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Association of circulating cholesteryl ester transfer protein activity with incidence of cardiovascular disease in the community.

Publication ,  Journal Article
Vasan, RS; Pencina, MJ; Robins, SJ; Zachariah, JP; Kaur, G; D'Agostino, RB; Ordovas, JM
Published in: Circulation
December 15, 2009

BACKGROUND: Plasma high-density lipoprotein cholesterol concentration is related inversely to the risk of cardiovascular disease (CVD). Inhibiting cholesteryl ester transfer protein (CETP) activity raises high-density lipoprotein cholesterol and may be cardioprotective, but an initial clinical trial with a CETP inhibitor was stopped prematurely because of increased CVD in treated patients, raising concerns about this approach. Data relating circulating CETP concentrations to CVD incidence in the community are conflicting. METHODS AND RESULTS: Plasma CETP activity was measured in 1978 Framingham Heart Study participants (mean age, 51 years; 54% women) who attended a routine examination in 1987-1990 and were free of CVD. On follow-up (mean, 15.1 years), 320 participants experienced a first CVD event (fatal or nonfatal coronary heart disease, cerebrovascular disease, peripheral vascular disease, or heart failure). In multivariable analyses adjusted for standard risk factors including high-density lipoprotein cholesterol, plasma CETP activity was related inversely to the incidence of CVD events (hazard ratio for activity, at or above the median of 0.72; 95% confidence interval, 0.57 to 0.90; P=0.004 [compared with below median]; hazard ratio per SD increment, 0.86; 95% confidence interval, 0.76 to 0.97; P=0.01). The inverse association of CETP activity with CVD incidence remained robust in time-dependent models updating standard risk factors every 4 years and was maintained in analyses of incident "hard" CVD events (myocardial infarction, stroke, or heart failure). CONCLUSIONS: In our prospective investigation of a community-based sample, lower plasma CETP activity was associated with greater CVD risk. These observations, if confirmed, challenge the concept that CETP inhibition may lower CVD risk.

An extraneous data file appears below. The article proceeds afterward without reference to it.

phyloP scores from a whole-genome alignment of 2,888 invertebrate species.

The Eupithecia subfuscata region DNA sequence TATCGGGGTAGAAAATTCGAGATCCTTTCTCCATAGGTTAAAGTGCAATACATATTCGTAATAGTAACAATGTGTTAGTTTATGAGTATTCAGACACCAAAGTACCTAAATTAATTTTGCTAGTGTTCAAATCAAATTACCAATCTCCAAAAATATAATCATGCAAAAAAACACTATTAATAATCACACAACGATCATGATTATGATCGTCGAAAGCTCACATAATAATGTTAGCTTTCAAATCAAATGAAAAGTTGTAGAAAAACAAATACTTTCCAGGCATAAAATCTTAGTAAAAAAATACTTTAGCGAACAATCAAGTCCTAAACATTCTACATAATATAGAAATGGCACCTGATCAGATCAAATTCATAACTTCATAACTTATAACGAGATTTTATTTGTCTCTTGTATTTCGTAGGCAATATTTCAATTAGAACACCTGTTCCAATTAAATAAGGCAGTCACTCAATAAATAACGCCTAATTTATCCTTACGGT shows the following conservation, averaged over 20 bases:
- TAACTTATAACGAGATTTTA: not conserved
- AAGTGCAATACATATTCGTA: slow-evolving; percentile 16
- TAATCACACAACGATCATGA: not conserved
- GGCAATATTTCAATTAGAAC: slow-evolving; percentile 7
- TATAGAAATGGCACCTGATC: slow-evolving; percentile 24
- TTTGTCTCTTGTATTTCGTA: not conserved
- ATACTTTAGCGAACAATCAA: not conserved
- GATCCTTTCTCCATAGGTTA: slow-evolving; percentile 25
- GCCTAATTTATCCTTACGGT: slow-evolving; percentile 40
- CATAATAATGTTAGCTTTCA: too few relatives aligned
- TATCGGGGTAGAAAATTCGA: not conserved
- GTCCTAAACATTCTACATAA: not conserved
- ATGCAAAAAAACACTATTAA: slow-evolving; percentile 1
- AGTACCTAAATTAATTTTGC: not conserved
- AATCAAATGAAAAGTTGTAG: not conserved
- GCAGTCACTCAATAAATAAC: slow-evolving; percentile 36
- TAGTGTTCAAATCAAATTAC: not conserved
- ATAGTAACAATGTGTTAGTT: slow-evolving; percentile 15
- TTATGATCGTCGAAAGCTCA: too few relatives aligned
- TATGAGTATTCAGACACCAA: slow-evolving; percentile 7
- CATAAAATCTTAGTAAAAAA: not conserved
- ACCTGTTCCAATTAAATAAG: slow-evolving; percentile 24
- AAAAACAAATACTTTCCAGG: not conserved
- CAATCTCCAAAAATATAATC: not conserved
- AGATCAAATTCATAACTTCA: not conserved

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Published In

Circulation

DOI

EISSN

1524-4539

Publication Date

December 15, 2009

Volume

120

Issue

24

Start / End Page

2414 / 2420

Location

United States

Related Subject Headings

  • Survival Rate
  • Risk Factors
  • Residence Characteristics
  • Prospective Studies
  • Middle Aged
  • Male
  • Incidence
  • Humans
  • Follow-Up Studies
  • Female
 

Citation

APA
Chicago
ICMJE
MLA
NLM
Vasan, R. S., Pencina, M. J., Robins, S. J., Zachariah, J. P., Kaur, G., D’Agostino, R. B., & Ordovas, J. M. (2009). Association of circulating cholesteryl ester transfer protein activity with incidence of cardiovascular disease in the community. Circulation, 120(24), 2414–2420. https://doi.org/10.1161/CIRCULATIONAHA.109.872705
Vasan, Ramachandran S., Michael J. Pencina, Sander J. Robins, Justin P. Zachariah, Guneet Kaur, Ralph B. D’Agostino, and Jose M. Ordovas. “Association of circulating cholesteryl ester transfer protein activity with incidence of cardiovascular disease in the community.Circulation 120, no. 24 (December 15, 2009): 2414–20. https://doi.org/10.1161/CIRCULATIONAHA.109.872705.
Vasan RS, Pencina MJ, Robins SJ, Zachariah JP, Kaur G, D’Agostino RB, et al. Association of circulating cholesteryl ester transfer protein activity with incidence of cardiovascular disease in the community. Circulation. 2009 Dec 15;120(24):2414–20.
Vasan, Ramachandran S., et al. “Association of circulating cholesteryl ester transfer protein activity with incidence of cardiovascular disease in the community.Circulation, vol. 120, no. 24, Dec. 2009, pp. 2414–20. Pubmed, doi:10.1161/CIRCULATIONAHA.109.872705.
Vasan RS, Pencina MJ, Robins SJ, Zachariah JP, Kaur G, D’Agostino RB, Ordovas JM. Association of circulating cholesteryl ester transfer protein activity with incidence of cardiovascular disease in the community. Circulation. 2009 Dec 15;120(24):2414–2420.

Published In

Circulation

DOI

EISSN

1524-4539

Publication Date

December 15, 2009

Volume

120

Issue

24

Start / End Page

2414 / 2420

Location

United States

Related Subject Headings

  • Survival Rate
  • Risk Factors
  • Residence Characteristics
  • Prospective Studies
  • Middle Aged
  • Male
  • Incidence
  • Humans
  • Follow-Up Studies
  • Female